Haykin is an electrical engineering professor at McMaster University in Hamilton, Ont., Canada. There, in 1972, he established the Communications Research Center and served as its first director. The center was the first in Canada devoted to communications research, particularly in building radars and contributing to radar signal system design.
The Meritorious Achievement Award in Accreditation Activities went to Senior Member Eric Tappert for “exemplary contributions to the training and development of IEEE Program Evaluators, and dedicated efforts that enhance the quality of engineering technology program accreditation.”
Tappert is a part-time faculty member in the engineering department at Pennsylvania State University’s Berks campus, in Reading. His accreditation activities have spanned more than a decade. He is a program evaluator for IEEE, a member of the IEEE Committee for Technology Accreditation Activities, the IEEE Accreditation Policy Council chair, and a member of the ABET Technology Accreditation Committee. ABET is the accrediting body in the United States for academic programs in applied science, computing, engineering, and technology.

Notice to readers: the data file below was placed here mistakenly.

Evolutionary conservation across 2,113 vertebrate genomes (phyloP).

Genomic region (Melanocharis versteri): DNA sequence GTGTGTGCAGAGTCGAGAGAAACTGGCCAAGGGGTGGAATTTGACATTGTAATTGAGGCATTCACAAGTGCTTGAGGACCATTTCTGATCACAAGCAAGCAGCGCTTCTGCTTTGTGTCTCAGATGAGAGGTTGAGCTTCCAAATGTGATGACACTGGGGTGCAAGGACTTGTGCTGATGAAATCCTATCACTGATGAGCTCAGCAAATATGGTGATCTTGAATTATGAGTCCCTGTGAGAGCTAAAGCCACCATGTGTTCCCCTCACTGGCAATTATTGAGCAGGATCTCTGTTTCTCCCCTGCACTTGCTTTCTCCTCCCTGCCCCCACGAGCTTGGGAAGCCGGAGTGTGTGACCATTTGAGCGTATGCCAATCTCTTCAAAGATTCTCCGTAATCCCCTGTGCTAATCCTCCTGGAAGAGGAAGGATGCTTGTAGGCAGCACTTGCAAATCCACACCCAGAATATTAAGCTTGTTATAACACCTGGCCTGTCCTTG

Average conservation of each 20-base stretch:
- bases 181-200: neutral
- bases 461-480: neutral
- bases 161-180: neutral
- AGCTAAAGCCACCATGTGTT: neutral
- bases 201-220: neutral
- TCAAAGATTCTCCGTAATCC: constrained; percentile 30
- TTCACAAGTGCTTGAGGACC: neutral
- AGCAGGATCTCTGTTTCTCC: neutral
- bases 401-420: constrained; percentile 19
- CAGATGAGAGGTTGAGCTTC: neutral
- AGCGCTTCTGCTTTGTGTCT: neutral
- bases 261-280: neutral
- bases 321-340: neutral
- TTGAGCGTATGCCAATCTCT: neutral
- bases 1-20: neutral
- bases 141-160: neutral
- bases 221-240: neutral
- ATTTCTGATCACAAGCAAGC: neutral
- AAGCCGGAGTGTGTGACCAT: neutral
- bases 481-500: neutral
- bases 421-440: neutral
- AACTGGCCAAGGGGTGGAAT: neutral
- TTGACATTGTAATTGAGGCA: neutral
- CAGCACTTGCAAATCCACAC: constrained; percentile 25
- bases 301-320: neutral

“None of the accreditation projects I worked on were the sole work of one individual,” Tappert said in his acceptance speech. “Rather they were all the result of several dedicated individuals working together for a common goal.”
The IEEE Reliability Society received the Society/Council Professional Development Award for “leadership in developing IEEE educational products, student and chapter outreach training programs, and annual student scholarship programs.”